Labor is the cellular activity where the network activates an endless recombination. Cellular phones are the instruments making this recombination possible. Every info-worker has the capacity to elaborate a specific semiotic segment that must meet and match innumerable other semiotic fragments in order to compose the frame of a combinatory entity that is info-commodity, Semiocapital. (Berardi, 2009: 89)
From this angle, Smule apps appear as merely the folksy mask of the larger mobile interface keeping us in constant contact to the endless streams of data many are required to sort through in order to be valuable contributors on the informational labour market. Guthrie’s machine killed fascists, and Seeger’s surrounded hate and forced it to surrender. Now the mobile, individualised pods carrying Ocarina and Sing! circulate value-generating affects, symbols, codes, and communication.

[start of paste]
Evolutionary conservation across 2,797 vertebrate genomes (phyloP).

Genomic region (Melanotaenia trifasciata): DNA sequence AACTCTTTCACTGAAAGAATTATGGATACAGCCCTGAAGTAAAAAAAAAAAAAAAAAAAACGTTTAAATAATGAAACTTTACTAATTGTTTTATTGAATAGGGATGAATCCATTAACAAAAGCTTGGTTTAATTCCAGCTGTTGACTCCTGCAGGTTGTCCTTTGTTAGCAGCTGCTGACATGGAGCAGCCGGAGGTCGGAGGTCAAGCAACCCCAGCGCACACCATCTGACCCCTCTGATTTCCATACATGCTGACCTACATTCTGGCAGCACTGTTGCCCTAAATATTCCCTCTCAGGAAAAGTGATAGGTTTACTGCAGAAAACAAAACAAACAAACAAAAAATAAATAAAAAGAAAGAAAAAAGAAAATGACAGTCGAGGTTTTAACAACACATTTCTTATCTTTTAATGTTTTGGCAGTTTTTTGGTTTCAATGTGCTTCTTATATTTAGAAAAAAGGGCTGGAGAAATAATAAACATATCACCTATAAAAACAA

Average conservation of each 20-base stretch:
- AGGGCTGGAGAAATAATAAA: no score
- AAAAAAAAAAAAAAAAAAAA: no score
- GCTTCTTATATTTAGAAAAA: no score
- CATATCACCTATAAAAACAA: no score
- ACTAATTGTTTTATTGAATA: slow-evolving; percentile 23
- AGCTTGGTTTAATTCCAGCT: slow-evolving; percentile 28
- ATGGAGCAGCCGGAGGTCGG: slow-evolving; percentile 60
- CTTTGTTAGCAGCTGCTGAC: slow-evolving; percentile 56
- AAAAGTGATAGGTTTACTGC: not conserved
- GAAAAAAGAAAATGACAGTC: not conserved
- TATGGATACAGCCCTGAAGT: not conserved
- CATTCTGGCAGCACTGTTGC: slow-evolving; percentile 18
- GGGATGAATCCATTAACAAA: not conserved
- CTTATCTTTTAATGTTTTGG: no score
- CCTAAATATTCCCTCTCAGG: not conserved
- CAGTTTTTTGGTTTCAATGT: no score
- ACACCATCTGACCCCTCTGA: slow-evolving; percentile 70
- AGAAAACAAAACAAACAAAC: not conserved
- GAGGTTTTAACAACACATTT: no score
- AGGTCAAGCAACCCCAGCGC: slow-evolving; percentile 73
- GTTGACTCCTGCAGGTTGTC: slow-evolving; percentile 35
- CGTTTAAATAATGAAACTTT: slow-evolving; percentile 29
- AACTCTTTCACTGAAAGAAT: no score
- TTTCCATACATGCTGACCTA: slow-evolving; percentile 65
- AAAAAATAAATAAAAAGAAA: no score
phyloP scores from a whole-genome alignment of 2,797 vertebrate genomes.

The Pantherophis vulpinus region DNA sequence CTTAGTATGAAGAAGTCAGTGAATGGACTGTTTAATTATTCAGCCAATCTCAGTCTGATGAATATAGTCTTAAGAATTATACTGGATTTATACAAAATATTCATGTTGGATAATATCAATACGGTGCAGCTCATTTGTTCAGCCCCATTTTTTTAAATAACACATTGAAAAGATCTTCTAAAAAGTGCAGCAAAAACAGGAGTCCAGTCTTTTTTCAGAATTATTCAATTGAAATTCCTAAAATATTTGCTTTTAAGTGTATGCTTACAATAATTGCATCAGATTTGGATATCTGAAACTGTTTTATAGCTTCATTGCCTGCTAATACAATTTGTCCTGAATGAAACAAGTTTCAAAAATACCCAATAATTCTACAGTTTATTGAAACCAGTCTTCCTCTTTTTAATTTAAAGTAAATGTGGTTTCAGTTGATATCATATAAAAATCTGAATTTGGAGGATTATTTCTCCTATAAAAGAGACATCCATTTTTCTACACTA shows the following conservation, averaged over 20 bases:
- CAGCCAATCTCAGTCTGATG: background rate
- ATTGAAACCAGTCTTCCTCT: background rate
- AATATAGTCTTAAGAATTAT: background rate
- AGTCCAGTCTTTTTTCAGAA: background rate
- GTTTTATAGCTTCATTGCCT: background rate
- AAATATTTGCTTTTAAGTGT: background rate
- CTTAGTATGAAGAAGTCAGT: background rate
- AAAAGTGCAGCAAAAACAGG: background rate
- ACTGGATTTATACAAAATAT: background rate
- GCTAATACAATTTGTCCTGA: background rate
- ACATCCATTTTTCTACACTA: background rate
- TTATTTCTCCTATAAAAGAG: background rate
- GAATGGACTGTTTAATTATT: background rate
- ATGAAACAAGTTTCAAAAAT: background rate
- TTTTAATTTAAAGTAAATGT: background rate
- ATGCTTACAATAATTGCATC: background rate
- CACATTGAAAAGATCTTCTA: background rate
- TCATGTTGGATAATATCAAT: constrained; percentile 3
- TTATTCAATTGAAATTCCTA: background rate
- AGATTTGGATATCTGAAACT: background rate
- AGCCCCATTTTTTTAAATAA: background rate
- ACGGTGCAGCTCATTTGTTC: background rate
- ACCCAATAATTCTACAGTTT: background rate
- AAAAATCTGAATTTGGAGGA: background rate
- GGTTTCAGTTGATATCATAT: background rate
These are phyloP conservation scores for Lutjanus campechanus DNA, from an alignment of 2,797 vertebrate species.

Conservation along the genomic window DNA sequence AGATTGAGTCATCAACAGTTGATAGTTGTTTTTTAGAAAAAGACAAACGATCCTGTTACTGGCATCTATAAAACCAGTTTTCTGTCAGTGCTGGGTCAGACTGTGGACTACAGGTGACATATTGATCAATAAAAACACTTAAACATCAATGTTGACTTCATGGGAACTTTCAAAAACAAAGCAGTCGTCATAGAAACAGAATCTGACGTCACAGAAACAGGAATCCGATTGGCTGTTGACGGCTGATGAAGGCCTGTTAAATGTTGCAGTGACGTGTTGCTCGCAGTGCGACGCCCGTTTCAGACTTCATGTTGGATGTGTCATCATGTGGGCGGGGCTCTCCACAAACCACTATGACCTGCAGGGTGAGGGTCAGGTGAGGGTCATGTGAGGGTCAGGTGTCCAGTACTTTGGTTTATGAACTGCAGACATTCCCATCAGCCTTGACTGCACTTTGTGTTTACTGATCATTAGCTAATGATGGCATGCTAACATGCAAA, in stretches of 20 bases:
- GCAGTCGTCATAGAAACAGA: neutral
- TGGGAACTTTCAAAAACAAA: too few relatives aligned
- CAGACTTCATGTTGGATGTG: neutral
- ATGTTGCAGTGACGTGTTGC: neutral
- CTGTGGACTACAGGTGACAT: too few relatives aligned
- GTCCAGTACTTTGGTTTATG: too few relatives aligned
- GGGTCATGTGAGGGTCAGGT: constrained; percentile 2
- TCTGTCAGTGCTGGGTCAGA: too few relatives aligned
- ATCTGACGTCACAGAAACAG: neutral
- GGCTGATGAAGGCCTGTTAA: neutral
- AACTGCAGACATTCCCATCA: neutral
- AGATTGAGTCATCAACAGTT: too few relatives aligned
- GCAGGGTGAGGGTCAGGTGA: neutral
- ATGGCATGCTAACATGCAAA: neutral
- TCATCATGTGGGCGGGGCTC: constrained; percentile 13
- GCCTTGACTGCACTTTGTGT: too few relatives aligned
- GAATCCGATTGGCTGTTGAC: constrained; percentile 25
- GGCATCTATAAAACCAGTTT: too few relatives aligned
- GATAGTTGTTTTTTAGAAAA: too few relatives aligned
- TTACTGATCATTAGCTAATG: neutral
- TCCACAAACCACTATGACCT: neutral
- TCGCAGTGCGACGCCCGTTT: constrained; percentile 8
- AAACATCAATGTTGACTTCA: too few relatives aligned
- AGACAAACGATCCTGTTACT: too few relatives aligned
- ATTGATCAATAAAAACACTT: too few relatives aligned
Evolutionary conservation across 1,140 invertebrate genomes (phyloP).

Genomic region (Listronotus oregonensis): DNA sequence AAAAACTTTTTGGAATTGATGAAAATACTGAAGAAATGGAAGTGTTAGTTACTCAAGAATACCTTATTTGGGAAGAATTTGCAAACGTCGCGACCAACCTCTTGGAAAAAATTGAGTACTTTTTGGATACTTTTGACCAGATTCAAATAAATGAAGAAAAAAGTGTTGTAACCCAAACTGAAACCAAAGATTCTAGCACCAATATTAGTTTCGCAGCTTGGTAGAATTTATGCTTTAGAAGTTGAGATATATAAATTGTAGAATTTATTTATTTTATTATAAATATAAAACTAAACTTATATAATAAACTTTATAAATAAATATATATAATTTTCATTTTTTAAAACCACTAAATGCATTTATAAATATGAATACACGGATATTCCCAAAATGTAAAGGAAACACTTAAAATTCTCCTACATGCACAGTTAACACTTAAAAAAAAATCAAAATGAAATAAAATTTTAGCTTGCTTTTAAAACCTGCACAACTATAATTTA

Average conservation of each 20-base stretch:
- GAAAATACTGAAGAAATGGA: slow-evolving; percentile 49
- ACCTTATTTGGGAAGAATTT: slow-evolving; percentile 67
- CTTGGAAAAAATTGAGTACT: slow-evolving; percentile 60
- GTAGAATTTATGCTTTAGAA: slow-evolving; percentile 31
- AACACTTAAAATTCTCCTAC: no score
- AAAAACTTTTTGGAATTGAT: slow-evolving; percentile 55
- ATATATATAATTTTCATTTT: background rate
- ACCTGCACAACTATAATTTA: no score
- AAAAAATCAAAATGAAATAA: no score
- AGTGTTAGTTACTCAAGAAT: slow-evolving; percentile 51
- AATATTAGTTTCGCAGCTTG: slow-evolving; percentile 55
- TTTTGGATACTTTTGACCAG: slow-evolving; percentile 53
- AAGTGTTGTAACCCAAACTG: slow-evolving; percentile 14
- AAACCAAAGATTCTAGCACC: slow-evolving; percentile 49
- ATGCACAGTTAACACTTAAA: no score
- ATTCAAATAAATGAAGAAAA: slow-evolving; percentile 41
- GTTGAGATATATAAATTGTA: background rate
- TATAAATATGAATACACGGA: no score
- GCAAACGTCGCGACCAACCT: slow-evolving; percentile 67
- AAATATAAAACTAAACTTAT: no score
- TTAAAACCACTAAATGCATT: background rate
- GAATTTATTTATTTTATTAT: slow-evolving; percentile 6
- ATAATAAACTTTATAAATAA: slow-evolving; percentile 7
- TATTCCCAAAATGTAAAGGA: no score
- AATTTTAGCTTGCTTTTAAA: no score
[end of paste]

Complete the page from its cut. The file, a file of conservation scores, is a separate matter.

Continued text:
These instruments are not only happy distractions to keep flexible immaterial labourers amused in between calls or jobs. Like many applications and platforms that make up Web 2.0, Smule apps can also be considered as sites of value extraction. As Christian Fuchs (2010: 48) puts it, ‘[c]apitalist produsage is an extreme form of exploitation of labour that the producers perform completely for free’, and the uncountable hours anonymous users have spent building and sustaining Smule’s network would be an example of the ‘produser’ exploitation Fuchs describes.  As the Smule privacy agreement makes plain: